of silica or silicone to keep it from caking.  It's the automated
version of what yer mom (should have) taught you about grease fires -
toss on a handful of baking soda to put it out.

Baking soda is amazingly effective.  Even a thin cloud snuffs flames
instantly.  I think that the heat must break it down and liberate CO2
or something.

That looks like a slick little gadget, though it would make a hell of
a mess when it goes off.  I wonder where one could buy one in single
piece quantity?  Can't imagine ever using a case of the things.


From: John De Armond
Subject: Re: Inverter Failures
Date: Sun, 24 Jun 2007 13:05:32 -0400
Message-ID: <>

On Sun, 24 Jun 2007 14:41:47 GMT, wrote:

>(Assuming you have a single-pump setup) Running the well pump off the
>backup generator might be bearable if your pressure tank is large
>enough. If not, here's what I recommended to a friend who's worried
>about grid failure rendering his fire sprinkler system inoperable (he
>already has multiple pressure tanks) - a storage tank as big as you
>can fit in the basement or whatever, along with a DC pressure pump. It
>could have manual valves and switches, or be online ready to take over
>whenever the normal pressure system fails. An additional benefit is
>that such a setup could provide backup in case of submersible failure,
>something that could easily take a week to fix. You could even put it
>online full-time which might save some energy and extend the life of
>your submersible. For backup you could use relatively inexpensive
>diaphragm pump(s), for full-time use something like this might be

Holy mother of solar rip-off, Bat Man.  Almost $500 for a pump that will run on a 300
watt inverter, indicating no more than 1/4hp?  Holy shite!  One or two of the
Sureflow RV pumps at less than $100 a pop will do soo much more for soo much less.
They'll handle sand and will run indefinitely dry, as I've found out in my motorhome
more than once.

Anyway, I'd be cautious about the basement mounted tank and DC pump, especially if
fire protection figures into the mix.  As a (formerly) UL certified fire system
inspector, ex- and future volunteer fireman and as someone who has lost a house to
fire, I'm kinda sensitive to such things.

Let's recall the old rule of 1 gallon of gas is about the same as 1000 lbs of
batteries.  It's going to take a LOT of battery power to pump the same water that
even 1 gallon of gas will pump.  I'd much rather have my gas fired generator with the
5 gallon tank running a known-good submersible pump than have to rely on very limited
capacity and reserve DC electric pumps.

I have a male pigtail sticking out of my remote wellhouse so that if something
happens in the house during a fire emergency that kills power (it usually does) then
I can run the fire protection system from the generator that I roll over there.  I
have a separate power drop from the utility pole for the same reason.  A major fault
in the breaker panel could conceivably blow the primary fuse on the pole transformer
and thus kill my pump: thus the generator backup.  All that water in a basement tank
would be useless if it couldn't be pumped out.

I prefer to run the electric pump from the generator because I know that the pump is
proven in everyday use. A gas powered pump may or may not prime after the engine does
or does not start.  My generator gets a regular workout and fresh fuel so I know it's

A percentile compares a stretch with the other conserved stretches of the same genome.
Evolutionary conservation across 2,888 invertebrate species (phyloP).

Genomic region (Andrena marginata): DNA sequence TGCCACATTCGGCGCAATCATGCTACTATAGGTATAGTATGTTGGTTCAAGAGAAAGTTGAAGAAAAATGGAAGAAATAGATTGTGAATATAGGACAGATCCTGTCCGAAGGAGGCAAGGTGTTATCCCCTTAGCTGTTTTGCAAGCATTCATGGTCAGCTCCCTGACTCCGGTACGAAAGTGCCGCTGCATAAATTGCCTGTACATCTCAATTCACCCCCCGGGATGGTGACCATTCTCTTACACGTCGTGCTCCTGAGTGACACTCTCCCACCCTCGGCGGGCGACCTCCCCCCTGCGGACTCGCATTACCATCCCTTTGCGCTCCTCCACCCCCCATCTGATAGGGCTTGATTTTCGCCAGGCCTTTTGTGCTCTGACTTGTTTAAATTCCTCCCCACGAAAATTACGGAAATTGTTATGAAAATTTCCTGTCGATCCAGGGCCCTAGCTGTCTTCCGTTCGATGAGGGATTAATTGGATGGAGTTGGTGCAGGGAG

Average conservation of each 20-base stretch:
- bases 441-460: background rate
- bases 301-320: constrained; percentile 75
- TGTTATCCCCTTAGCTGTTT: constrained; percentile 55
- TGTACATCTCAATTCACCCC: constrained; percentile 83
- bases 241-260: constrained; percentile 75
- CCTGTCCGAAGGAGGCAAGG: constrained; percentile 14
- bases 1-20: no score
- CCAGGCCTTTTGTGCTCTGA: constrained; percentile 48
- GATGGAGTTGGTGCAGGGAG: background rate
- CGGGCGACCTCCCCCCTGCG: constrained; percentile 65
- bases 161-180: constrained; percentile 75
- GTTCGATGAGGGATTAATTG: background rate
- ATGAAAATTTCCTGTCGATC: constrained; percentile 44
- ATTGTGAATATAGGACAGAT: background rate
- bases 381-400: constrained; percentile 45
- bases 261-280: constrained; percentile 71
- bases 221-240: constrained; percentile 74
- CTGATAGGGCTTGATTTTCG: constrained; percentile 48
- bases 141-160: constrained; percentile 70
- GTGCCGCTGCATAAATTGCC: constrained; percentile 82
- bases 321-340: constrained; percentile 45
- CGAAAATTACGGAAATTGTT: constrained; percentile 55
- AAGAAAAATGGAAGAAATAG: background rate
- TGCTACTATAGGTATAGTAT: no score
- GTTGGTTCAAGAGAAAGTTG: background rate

good to go.

Two more projects are underway.  One is to install residential fire sprinklers.  The
nearest fire department is over an hour away so my fire protection falls to me.
Because some city codes are now requiring residential sprinklers, the cost and
availability are getting better and better.

The other is a passive water feed to the house.  My well pump is about 40 vertical
feet above my house.  Not quite enough head to power the sprinklers.  I'm collecting
materials to build a 30 ft tower on top of which will go a 250 gallon polyethylene
tank.  This additional 30 ft plus the est 9 ft (initially) of water head inside the
tank is just enough.  I'm probably going to lose the place anyway if a fire breaks
out that it so large that 250 gallons can't nip it in the bud.  This is to be the
last-ditch, if all the power is off and I'm away effort to save the place.

One other comment while I'm on the subject.  We have the worst ISO fire rating there
is that will let us actually get fire insurance.  Several of us have been checking
around and we've discovered an alternative.  We found out that the volunteer fire
department (25 winding mountain road miles away) will position a pumper truck up here
if we'll provide a secure spot for it.

I've leased a hunk of land to the VFD for a dollar and had it clear off.  Others are
raising the money for a metal building to put the truck in to protect it from
freezing.  I'll probably supply the power for the heat or maybe we'll split it.  All
the full-time residences in this resort area are going to be trained on the truck and
become volunteer firemen.  With us certified as firemen and with the equipment
literally in our back door, we're going to gain a whole bunch of ISO points.  We'll
make back in lower insurance premiums what we donated, probably the first year.

This isn't a large truck - basically a 4WD military surplus brush fire truck.  250
gallon tank, pump and couple hundred feet of hose.  A gas powered pump and several
hundred more feet of low pressure hose is there to be run down to the river to keep
the tank filled.  I'm thinking about laying an underground pipe to the river if we
can get every property owner's permission to cross his property.  If I can do that
then maybe I can put an electric start pump in a little hose down by the river and
remote start it from up here.

I already have a large pump in my well and I'm installing 2" line down the casing and
am installing a 2" fire dept riser on my pumphouse.  Yet another supply of water.